The European Union has refuted reports that it is considering sanctions on American polemist Tucker Carlson for his controversial interview with Vladimir Putin, recorded during his trip to Moscow.
On Wednesday, a flurry of conservative commentators falsely claimed the bloc was mulling slapping a travel ban on Carlson, a former Fox News anchor, after the Kremlin confirmed his sit-down with the Russian president had taken place. It marks Putin’s first interview with a Western reporter since he launched the all-out war on Ukraine.
The claim was initially reported by the American magazine Newsweek, based on comments made by a current and former Member of the European Parliament (MEP) who called on member states to consider sanctions on Carlson for acting as a “mouthpiece” and “propagandist” for Putin’s regime.
The remarks of the two lawmakers, who have no competence to propose or approve sanctions, were mistakenly associated with formal EU plans to target Carlson with restrictive measures, and amplified by X owner Elon Musk, who described the allegations as “disturbing” and a move that would “greatly offend the American public.” Musk’s post garnered over 25 million views.
On Thursday, Peter Stano, the European Commission’s spokesperson for foreign affairs and security policy, shut down the rampant speculation. “Currently there are no discussions in the relevant EU bodies linked to this specific person (…) the American person who is in Moscow,” he said.
But Stano underlined that the bloc is able to blacklist “propagandists” who have “a continued track record” of information manipulation aimed at undermining the “sovereignty and the territorial integrity of Ukraine.”
The confusion was sparked by the comments of former Belgian MEP Guy Verhofstadt and former Spanish MEP Luis Garicano, both of the liberal Renew Europe group.
Verhofstadt said earlier this week on social media platform X that if Carlson “enables disinformation for Putin,” the EU should “explore” a travel ban.
Responding to Elon Musk’s remarks that EU measures against Carlson would “offend” the US public, Verhofstadt shared a photo of Wall Street Journal reporter Evan Gershkovich behind bars in Moscow, saying “this is what a real journalist in Russia looks like.”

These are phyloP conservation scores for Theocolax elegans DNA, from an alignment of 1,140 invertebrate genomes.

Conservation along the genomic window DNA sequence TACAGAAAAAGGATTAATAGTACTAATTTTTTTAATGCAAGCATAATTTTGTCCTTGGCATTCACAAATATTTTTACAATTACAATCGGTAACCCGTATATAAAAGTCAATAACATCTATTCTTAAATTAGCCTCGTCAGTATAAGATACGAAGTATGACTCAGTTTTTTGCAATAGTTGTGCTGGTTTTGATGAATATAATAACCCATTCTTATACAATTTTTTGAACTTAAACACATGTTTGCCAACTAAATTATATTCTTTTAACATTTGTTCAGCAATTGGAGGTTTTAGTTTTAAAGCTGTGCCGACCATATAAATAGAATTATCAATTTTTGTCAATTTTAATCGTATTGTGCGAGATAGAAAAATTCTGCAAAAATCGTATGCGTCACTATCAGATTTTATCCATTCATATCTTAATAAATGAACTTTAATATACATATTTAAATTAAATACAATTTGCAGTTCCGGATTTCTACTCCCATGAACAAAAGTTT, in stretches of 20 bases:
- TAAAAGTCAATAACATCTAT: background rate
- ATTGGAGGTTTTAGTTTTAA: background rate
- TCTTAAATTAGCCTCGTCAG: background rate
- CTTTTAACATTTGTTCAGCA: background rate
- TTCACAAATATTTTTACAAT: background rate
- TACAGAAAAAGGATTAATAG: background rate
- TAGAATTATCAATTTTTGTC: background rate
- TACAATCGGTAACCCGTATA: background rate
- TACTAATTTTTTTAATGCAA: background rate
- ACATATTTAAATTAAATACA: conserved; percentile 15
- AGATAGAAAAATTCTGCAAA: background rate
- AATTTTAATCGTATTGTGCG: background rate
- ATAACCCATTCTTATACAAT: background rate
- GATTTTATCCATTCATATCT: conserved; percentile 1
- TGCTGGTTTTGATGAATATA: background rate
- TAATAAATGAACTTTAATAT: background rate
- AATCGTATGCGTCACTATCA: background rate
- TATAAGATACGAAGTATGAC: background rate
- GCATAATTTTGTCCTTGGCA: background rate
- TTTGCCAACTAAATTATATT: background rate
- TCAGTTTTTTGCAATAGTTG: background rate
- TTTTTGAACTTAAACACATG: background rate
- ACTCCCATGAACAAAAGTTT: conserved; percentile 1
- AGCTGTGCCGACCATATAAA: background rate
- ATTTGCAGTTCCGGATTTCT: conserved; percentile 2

“That should greatly offend the American people!” Verhofstadt said.
Musk’s platform X, formerly known as Twitter, is under the EU’s legal scrutiny for infringements of its digital rulebook, the Digital Services Act, relating to the spread of disinformation and illegal content.
No fact-checking community notes have been added to Newsweek’s original story.
How are EU sanctions decided?
Sanctions on individuals and companies are designed by the bloc’s diplomatic arm, the European External Action Service (EEAS), according to the danger they pose to the EU security, interests or fundamental values.
Discussions on sanctions are highly confidential and involve a great deal of bargaining between Brussels and the capitals until a final list is agreed upon.
In the past two years since the invasion of Ukraine, the bloc has adopted twelve rounds of sanctions against Russia, including travel bans and asset freezes on almost 2,000 individuals and entities, including banks, political parties and media organisations.
The blacklisted individuals encompass President Putin and a wide circle of his closest associates, ministers and oligarchs.
Stano said that sanctions, such as those on journalists and media outlets, can be proposed by governments who must then “back it up with evidence” before a decision can be adopted with the unanimous support of all 27 member states.
A raft of Kremlin-backed media organisations, such as Sputnik and Russia Today, can no longer be broadcast across EU territory as a result of restrictive measures.
Stano explained that Putin is a “chronic liar” and that information manipulation from the Kremlin and other state and non-state actors is directed at the EU.
Carlson interviewed Putin earlier on Tuesday, with the highly anticipated tête-à-tête expected to be broadcast later on Thursday.